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Hit Parade Archive
October, 2001

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Agents of imperialism unmasked: WaPo Style writer Hank Stuever got some grief last May 31 when he wrote a 1,936-word feature on stacking plastic resin chairs. I nearly attacked Stuever myself -- the piece seemed like a perfect symbol of the specatacular news drought that preceded 9/11. I mean, if you have to write about patio furniture, it's a slow news day! Never mind that the piece was pretty good, almost moving in parts (especially the egalitarian attack on the $800 stacking magnesium "Go" chair) -- this is the sort of trivial thing journalists wrote about before 9/11, right? Right. ... Please turn now to pages 62 and 63 of your current New Yorker magazine, where you will find a striking full-spread photo of weathered high-ranking dissident mujahideen "in prayer at sunset" on a dramatic terrace overlooking the roiling Kokcha River in northern Afghanistan. It's a desolate, sacred, awe-inspiringly primitive place, seemingly unchanged by time, unpolluted by modernity. ... But wait. What's that thing in the most prominent corner of the terrace, at the center of the picture? That thing presenting itself grandly, like a royal observer? That white thing? ... Yes, it is! ... Stuever has been vindicated. Put this alongside Bert of Sesame Street as compelling evidence of the penetration of even the most isolated, entrenched cultures by the insidious forces of globalization. ... (10/31)

Charles Murray and the anti-welfare-reform left agree: Both say the apparent post-welfare-reform sea change in family patterns isn't much, because while more children are living with two parents, the increase is just in cohabitation, not actual marriage. But it's not just cohabitation.

In his long WaPo op-ed today, Murray says "the proportion of children living with married parents remained statistically flat." He's wrong, at least for children under 6. Murray obviously hasn't seen the numbers recently put together by Richard Bavier, a veteran analyst for the Office of Management and Budget. From 1989 to 1995, the years preceding welfare reform, the share of young children living with married mothers decreased from 77.1 percent to 73.6 percent. Then it turned around -- from 1996, the year of reform, to 2000 it rose fairly steadily, to 75.8 percent. That's not a huge change, but it's statistically significant, and it's an apparent reversal of direction for a trend that's been heading the wrong way for several decades.

Murray cleverly doesn't confront the most striking pro-marriage statistic until two thirds of the way through his piece. "The best evidence of a bright spot," he concedes, "is that from 1995 to 2000, the proportion of black children living with married parents increased from 35 percent to 39 percent." Actually, Murray missed the latest figures which show that the proportion increased again in 2001 -- from 38 percent to 41 percent for black children under six. Murray grouses that some of the increase comes from "children living with a stepfather," but stepfathers are still, in Murray's own hierarchy, the second-best solution, after married biological fathers. He calls the overall trend among blacks a "minor change."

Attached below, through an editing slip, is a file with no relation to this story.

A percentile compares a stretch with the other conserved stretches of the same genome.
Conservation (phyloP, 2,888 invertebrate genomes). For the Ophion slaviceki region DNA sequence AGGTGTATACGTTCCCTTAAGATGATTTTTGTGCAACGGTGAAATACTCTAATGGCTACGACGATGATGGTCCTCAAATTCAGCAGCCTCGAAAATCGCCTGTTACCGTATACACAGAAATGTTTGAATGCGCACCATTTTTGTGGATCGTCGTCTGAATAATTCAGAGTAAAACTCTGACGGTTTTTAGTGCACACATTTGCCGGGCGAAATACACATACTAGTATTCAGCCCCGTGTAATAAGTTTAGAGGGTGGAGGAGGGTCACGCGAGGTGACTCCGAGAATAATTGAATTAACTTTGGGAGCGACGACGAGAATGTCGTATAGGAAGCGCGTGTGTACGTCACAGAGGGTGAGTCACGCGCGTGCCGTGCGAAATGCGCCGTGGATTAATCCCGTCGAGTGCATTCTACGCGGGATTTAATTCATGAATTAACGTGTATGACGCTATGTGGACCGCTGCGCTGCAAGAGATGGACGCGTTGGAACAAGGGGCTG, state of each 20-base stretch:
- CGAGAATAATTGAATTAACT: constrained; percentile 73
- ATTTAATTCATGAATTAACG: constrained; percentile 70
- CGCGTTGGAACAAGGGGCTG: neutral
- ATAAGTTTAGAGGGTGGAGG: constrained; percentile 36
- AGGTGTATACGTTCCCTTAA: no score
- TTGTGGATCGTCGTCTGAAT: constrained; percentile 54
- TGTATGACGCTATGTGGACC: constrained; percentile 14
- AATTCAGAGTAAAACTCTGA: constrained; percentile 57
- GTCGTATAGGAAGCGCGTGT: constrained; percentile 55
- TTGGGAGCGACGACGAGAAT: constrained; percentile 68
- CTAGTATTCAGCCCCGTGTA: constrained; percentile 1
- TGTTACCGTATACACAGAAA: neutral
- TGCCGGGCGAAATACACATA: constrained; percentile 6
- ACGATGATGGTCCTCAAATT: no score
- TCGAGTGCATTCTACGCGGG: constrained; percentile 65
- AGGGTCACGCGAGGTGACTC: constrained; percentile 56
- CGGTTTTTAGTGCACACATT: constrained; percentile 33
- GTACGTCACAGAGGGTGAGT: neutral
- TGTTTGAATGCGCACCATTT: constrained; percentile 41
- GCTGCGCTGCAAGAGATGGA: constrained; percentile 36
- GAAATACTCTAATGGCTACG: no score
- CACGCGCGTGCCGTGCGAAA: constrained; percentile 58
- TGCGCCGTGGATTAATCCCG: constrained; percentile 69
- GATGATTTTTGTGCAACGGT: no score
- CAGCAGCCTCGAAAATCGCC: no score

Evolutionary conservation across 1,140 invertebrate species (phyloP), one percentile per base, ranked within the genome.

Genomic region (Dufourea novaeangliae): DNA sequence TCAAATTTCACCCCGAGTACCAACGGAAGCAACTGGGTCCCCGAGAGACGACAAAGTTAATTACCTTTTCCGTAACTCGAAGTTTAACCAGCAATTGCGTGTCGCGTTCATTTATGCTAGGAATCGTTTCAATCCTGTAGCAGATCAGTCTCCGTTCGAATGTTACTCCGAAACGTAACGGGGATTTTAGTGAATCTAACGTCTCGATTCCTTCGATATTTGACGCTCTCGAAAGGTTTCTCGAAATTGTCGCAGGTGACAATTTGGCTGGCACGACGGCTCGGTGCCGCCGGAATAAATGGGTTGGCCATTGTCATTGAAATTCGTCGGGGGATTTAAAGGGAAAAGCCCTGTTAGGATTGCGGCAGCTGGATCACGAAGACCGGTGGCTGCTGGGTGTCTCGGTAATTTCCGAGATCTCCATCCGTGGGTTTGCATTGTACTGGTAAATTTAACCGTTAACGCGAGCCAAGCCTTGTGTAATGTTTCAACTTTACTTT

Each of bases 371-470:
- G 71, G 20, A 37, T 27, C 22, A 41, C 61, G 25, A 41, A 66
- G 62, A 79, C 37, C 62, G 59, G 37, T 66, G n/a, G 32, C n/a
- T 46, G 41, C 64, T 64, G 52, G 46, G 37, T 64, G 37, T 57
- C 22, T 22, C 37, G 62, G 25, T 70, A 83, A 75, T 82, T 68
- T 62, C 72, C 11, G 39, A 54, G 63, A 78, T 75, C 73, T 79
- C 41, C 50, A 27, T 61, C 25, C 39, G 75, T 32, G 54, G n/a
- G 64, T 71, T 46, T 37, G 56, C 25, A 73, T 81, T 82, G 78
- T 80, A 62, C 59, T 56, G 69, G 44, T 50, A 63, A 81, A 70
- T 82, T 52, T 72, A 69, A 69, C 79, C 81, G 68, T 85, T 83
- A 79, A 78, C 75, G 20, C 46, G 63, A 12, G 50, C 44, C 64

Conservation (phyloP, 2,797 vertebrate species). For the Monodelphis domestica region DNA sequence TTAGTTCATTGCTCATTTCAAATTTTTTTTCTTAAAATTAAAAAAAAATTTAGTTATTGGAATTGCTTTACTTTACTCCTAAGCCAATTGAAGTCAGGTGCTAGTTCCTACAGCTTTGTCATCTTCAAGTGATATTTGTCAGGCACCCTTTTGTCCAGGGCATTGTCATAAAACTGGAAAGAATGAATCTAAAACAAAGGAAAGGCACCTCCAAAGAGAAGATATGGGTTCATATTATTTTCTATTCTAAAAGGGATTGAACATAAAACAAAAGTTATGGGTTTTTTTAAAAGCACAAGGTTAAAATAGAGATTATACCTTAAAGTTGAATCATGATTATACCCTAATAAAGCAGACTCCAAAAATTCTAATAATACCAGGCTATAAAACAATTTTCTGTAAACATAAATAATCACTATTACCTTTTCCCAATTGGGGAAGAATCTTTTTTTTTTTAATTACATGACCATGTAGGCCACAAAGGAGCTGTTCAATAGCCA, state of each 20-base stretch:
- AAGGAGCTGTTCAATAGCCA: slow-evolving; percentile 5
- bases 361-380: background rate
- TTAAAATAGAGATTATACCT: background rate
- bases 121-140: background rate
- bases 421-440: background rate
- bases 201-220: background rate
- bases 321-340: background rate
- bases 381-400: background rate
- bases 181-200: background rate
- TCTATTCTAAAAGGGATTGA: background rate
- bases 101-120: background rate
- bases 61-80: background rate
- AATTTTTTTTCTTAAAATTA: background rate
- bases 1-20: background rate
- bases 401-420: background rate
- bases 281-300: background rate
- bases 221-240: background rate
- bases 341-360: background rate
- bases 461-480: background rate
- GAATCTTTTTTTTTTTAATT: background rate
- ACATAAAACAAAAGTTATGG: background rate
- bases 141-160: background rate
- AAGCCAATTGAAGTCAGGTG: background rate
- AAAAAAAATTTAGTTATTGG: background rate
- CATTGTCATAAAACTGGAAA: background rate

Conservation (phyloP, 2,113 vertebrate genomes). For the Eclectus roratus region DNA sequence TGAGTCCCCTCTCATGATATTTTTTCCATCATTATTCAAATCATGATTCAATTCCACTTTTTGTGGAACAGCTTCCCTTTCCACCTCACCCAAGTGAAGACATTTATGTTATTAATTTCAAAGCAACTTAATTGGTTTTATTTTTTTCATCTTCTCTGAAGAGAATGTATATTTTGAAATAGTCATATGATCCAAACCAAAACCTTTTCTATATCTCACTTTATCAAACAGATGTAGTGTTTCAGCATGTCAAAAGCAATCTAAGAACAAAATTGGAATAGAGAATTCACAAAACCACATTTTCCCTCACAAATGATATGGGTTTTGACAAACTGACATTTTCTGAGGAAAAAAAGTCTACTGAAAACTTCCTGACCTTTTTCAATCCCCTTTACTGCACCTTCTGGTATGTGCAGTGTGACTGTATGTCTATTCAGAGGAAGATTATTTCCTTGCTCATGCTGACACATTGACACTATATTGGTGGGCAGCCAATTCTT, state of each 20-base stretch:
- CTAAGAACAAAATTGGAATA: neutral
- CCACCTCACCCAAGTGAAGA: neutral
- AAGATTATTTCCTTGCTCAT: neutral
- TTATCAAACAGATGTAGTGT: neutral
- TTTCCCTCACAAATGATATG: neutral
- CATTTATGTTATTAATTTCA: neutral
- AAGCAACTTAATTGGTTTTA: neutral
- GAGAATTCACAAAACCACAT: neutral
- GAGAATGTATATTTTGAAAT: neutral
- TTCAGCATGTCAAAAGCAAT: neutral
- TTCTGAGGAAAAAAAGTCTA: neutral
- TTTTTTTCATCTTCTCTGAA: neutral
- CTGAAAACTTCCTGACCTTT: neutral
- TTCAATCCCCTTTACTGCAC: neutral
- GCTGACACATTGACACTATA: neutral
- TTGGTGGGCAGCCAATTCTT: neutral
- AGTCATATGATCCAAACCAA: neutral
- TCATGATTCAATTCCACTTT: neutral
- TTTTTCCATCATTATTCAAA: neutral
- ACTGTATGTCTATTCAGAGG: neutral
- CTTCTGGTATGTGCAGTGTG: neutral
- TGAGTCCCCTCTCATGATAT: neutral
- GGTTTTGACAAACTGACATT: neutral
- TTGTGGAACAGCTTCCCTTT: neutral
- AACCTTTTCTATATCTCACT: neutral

Is it? Let's see -- the proportion of young black children living with married (not just cohabiting) parents was 58 percent in 1976. It fell to 52 percent in 1980 and 42 percent in 1985. By 1995 it had plummeted to 33 percent. In a mere five years after welfare reform, it's back up to 41 percent, making up for almost ten years of decline. Sorry -- the change may not last, it may not be due to welfare reform, but it's not a "minor change."

Why does Murray have his ego invested in bad news about the family? Because if the 1996 welfare reform succeeds in turning around the black family's decline, that will give the lie to the thesis of Murray's 1984 book, Losing Ground, which claimed that nothing less than the elimination of welfare (not just the imposition of work requirements and time limits) would do the trick. If welfare reform has changed the environment in which young African-Americans grow up, that would also undermine the bogus claim, in Murray's more recent, co-authored book, The Bell Curve that "it matters little" if low black IQ scores reflect heredity, since "environment" is also virtually impossible to change. Looks like it's not!

In his WaPo op-ed, Murray poses as a welfare reform enthusiast, giving his piece the false air of a statement against interest. In reality Murray denounced the reform bill that actually passed. "I don't care how many women go to work," he wrote in an attention-getting 1993 Wall Street Journal piece. He subsequently lobbied on Capitol Hill against the basic approach of 1996 bill, which was precisely an attempt to get women on welfare to go to work.

It's not quite that simple, of course, because Murray's work -- especially the highly effective Losing Ground -- was, in fact, a major impetus to welfare reform, even if it was a reform of which Murray himself did not approve. Were Murray a more conventional Washington operator (like, say, the Heritage Foundation's Robert Rector) he'd manage to take status-enhancing credit for reform's seeming success while criticizing it as incomplete. But Murray doesn't seem to want conventional Washington success. He wants to be the one notorious man who dares utter truths noone else is uttering. It's an appealing pose -- I've tried to strike it myself, on occasion. But sometimes the rest of the world comes around. And then, if you've adopted the lone-voice-of-truth pose, it requires a perverse submersion of ego to admit they've come around -- to admit you're not alone anymore, to admit that you've been proven right. That's what Murray can't seem to do. ... (10/30)